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NHTSA Defect Investigations for the 2003 Ford Explorer

The Office of Defects Investigations (ODI) is an office within the NHTSA which investigates serious safety problems in the design, construction or performance of vehicles. The NHTSA is authorized to order manufacturers to recall and repair vehicles, if the ODI finds a safety issue. NHTSA investigations for the 2003 Ford Explorer, both ongoing and closed, are listed below:

  1. SPARK PLUG EJECTION FROM CYLINDER HEAD NHTSA Defect Investigation #DP05005

    • Status:
      CLOSED
    • Date Opened: September 22, 2005
    • Date Closed: January 04, 2006
    • Recall: no recall issued

    Component(s): Engine And Engine Cooling
    Engine And Engine Cooling:Engine
    Engine And Engine Cooling:Engine:Gasoline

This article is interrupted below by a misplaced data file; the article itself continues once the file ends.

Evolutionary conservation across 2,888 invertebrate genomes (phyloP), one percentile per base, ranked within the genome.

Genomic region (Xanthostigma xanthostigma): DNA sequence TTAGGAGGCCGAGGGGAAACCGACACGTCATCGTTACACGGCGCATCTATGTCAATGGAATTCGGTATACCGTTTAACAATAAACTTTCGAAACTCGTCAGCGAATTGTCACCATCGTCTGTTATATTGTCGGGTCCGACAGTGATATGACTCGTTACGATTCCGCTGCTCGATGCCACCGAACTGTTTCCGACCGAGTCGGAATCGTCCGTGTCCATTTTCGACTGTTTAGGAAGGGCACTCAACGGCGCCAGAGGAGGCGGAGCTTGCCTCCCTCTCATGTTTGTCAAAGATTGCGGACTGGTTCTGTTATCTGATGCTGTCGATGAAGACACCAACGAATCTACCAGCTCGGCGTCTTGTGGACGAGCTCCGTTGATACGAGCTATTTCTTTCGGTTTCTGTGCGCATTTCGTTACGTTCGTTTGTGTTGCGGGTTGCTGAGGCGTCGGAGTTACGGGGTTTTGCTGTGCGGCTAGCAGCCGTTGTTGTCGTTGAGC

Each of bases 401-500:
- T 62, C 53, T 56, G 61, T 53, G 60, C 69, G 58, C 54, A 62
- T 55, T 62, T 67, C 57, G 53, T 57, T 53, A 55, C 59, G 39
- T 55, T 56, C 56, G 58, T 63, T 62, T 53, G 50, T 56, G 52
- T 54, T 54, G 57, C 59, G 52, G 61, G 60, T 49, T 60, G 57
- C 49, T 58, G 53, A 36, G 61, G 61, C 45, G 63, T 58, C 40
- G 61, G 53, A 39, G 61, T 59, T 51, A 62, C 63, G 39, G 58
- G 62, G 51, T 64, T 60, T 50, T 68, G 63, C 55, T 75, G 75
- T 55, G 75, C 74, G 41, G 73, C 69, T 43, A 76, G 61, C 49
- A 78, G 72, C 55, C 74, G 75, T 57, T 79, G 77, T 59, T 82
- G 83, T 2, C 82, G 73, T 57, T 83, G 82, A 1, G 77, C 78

Summary: On September 6, 2005, ODI received a petition requesting that the Agency investigate allegations of engine spark plug ejection in certain model year 1997 through 2004 Ford vehicles with Triton V-8 and V-10 engines.ODI received a total of 474 non-duplicative complaints on the subject vehicles where the complainant, or the dealer repairing the vehicle, reported that a spark plug detached from the cylinder and/or ejected from the engine.as of December 8, 2005, ODI is not aware of any allegations where the alleged defect resulted in a loss of vehicle control, a crash, an injury, or a fatality in any of the 10,319,810 subject vehicles.in addition, ODI is aware of only two incidents where the vehicle stalled without restart.information contained in the ODI consumer complaints and obtained from 72 telephone interviews with complainants showed the following:(1) 99% of the complaints were on MY 1997 to 2002 subject vehicles.(2) most the complainants reported hearing a loud pop while driving or upon starting up the vehicle followed by a loud, repetitive clicking or popping sound.(3) many of the complainants reported that the popping sound was accompanied by some loss of vehicle power; however, in 99% of the incidents reported, the vehicle did not stall.in the very few incidents where the vehicle did stall, most vehicles could be restarted.(4) only a small percentage of the complainants cited that they smelled gas or a slight burning smell when the incident occurred.(5) in all but a very few incidents, vehicle damage was limited to the engine.in one incident, the complaint reported that the fuel rail was damaged and replaced after one of the spark plugs ejected from the engine; however, the complainant reported that the damage did not result in any type of fuel leak or fire.in another incident, the only incident where a fire was alleged, the complainant reported that no fluid leak was observed, but that a fire resulted after the spark plug had ejected from the engine and he had restarted the vehicle and driven to another location.none of the complainants reported any damage to the vehicle hood.(6) only two complainants reported that they observed what appeared to be some drops of fuel coming from the cylinder where the spark plug had failed or on the spark plug itself; however, each of these complainants reported that there was no smoke or flames as a result of his incident.as the petitioner noted, and ODI's analysis showed, it is possible for a spark plug to detach from the engine cylinder threads in the subject vehicles.however, ODI's analysis of 474 complaints describing such incidents found only a very few alleged any safety-related consequences.none of these showed any evidence of a serious safety consequence.given the large population and relatively long exposure time of the subject vehicles, the complaint analysis indicates that the risk to motor vehicle safety from the alleged defect is very low.in view of the foregoing, it is unlikely that NHTSA would issue an order for the notification and remedy of the alleged defect at the conclusion of the investigation requested in the petition.therefore, in view of the need to allocate and prioritize NHTSA's limited resources to best accomplish the Agency's safety mission, the petition is denied.